Research shows higher levels of interleukin 6 in patients with chronic coronary syndrome were associated with an increased risk of cardiovascular events in patients with chronic kidney disease.
Interleukin 6 (IL-6) and chronic kidney disease (CKD) stage may help identify patients with chronic coronary syndrome in need of anti-inflammatory treatment, according to new research published in JAMA Cardiology.
Past research has shown increased levels of IL-6 are associated with cardiovascular events, while CKD is also linked with cardiovascular disease (CVD). “The underlying mechanism connecting CKD and CVD remains not fully understood, with inflammation proposed as a potential link,” researchers explained. “Still, it is unknown whether inflammatory activity as reflected by biomarkers are associated with cardiovascular outcomes across the range of kidney function.”
In an effort to better understand the associations between IL-6, CKD, and the risk of major cardiovascular outcomes in patients with chronic coronary syndrome, investigators conducted a sub study analysis of the Stabilization of Atherosclerotic Plaque by Initiation of Darapladib Therapy (STABILITY) trial.
The multicenter cohort study included patients from 663 centers across 39 countries who were enrolled in the trial between December 2008 and April 2010. Individuals were followed-up with for a median of 3.7 years.
As part of STABILITY, 15,828 patients with chronic coronary syndrome were randomized to darapladib (inhibitor of lipoprotein-associated phospholipase A2) treatment or placebo—added to optimal medical therapy—while IL-6 and estimated glomerular filtration rate (eGFR) were considered exposures for this sub study.
“CKD was categorized into CKD stages, normal (eGFR ≥90 mL/min/1.73 m2), mildly decreased (eGFR 60-90mL/min/1.73 m2), and moderately to severely decreased (eGFR <60 mL/min/1.73 m2),” authors wrote. “For categorical analysis, IL-6 was categorized into less than 2.0 ng/L or 2.0 ng/L or more because this level was close to the study median of 2.1 ng/L.”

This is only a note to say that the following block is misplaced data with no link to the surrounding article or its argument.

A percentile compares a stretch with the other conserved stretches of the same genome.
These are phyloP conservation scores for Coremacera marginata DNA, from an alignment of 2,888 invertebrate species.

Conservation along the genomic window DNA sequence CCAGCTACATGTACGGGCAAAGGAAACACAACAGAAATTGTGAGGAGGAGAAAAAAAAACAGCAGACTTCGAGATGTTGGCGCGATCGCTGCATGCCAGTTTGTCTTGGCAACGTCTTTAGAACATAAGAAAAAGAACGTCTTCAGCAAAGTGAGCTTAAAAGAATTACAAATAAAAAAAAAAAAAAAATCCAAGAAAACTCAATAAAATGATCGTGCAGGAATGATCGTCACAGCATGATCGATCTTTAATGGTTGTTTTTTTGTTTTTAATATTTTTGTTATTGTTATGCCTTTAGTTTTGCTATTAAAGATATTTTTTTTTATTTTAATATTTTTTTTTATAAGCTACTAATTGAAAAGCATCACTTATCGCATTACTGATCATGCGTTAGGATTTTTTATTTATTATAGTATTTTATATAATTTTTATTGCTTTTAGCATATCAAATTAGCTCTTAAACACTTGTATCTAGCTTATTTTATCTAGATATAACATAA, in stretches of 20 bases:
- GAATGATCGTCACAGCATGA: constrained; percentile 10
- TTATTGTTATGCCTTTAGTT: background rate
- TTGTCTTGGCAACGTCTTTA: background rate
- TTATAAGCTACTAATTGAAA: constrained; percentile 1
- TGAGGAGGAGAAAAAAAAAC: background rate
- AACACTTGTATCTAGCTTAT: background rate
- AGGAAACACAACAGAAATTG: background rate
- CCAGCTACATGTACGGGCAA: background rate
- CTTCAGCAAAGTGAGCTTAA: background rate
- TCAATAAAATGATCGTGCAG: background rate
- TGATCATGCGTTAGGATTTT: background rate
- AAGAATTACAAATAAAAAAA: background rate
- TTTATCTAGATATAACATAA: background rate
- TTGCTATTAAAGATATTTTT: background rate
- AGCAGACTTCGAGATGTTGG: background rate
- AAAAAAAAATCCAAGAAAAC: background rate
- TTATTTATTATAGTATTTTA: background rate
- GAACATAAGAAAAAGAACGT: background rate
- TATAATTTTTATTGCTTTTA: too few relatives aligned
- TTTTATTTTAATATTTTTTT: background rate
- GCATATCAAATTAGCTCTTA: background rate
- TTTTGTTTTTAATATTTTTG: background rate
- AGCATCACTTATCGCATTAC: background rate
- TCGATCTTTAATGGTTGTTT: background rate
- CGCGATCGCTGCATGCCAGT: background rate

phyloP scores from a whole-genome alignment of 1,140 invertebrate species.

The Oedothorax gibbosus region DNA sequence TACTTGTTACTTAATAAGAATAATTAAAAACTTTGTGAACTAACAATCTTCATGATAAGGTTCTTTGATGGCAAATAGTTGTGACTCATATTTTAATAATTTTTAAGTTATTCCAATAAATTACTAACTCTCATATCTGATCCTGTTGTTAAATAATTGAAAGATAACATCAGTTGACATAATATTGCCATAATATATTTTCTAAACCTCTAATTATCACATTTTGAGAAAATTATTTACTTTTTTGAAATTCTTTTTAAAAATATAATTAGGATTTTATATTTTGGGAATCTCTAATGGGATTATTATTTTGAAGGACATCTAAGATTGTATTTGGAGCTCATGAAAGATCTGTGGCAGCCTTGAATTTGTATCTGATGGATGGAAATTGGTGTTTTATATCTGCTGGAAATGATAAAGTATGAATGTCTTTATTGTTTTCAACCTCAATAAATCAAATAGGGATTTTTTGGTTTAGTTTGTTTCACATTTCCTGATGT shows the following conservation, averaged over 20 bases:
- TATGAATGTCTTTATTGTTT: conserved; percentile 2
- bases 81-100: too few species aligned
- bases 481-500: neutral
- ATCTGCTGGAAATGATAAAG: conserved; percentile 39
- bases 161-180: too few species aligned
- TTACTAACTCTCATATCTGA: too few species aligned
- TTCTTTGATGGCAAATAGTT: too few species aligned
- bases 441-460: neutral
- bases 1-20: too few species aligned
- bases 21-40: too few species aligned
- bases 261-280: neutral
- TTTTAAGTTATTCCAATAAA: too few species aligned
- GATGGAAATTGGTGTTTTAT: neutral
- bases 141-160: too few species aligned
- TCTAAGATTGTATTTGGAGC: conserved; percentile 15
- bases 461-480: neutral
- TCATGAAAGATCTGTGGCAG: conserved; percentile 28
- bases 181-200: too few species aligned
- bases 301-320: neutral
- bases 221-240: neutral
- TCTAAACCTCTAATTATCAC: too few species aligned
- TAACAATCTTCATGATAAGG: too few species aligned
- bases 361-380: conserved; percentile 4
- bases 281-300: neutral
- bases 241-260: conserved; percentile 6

Of the 14,611 individuals with available IL-6 levels at baseline, median (interquartile range [IQR]) age was 65 (59-71) years, and the majority were male. Those with CKD tended to be older, female, and have more comorbidities compared with individuals without CKD.
Overall, data showed “higher levels of IL-6 in patients with chronic coronary syndrome were independently associated with increased risk of MACE across the range of eGFR and within commonly used CKD strata. Also, the magnitude of net risk with elevated levels of IL-6 increased with higher CKD burden.”
Although several drugs have been shown to reduce the risk of cardiovascular events in patients with acute and chronic coronary syndrome, no anti-inflammatory drug is routinely used in this population.
The observational nature of the current analysis, in addition to the fact patients were included in a randomized clinical trial mark limitations to this study. As patients with eGFR level less than 30 mL/min/1.73 m2 were excluded from STABILITY trial, findings cannot be generalized to those with severe CKD.
“IL-6 level and CKD status should be useful as decision support for selection of patients with chronic coronary syndrome who may derive benefit from anti-inflammatory treatment with general and specific IL-6 inhibition,” researchers concluded.
Batra G, Lakic TG, Lindbäck J, et al. Interleukin 6 and cardiovascular outcomes in patients with chronic kidney disease and chronic coronary syndrome. JAMA Cardiol. Published online August 25, 2021. doi:10.1001/jamacardio.2021.3079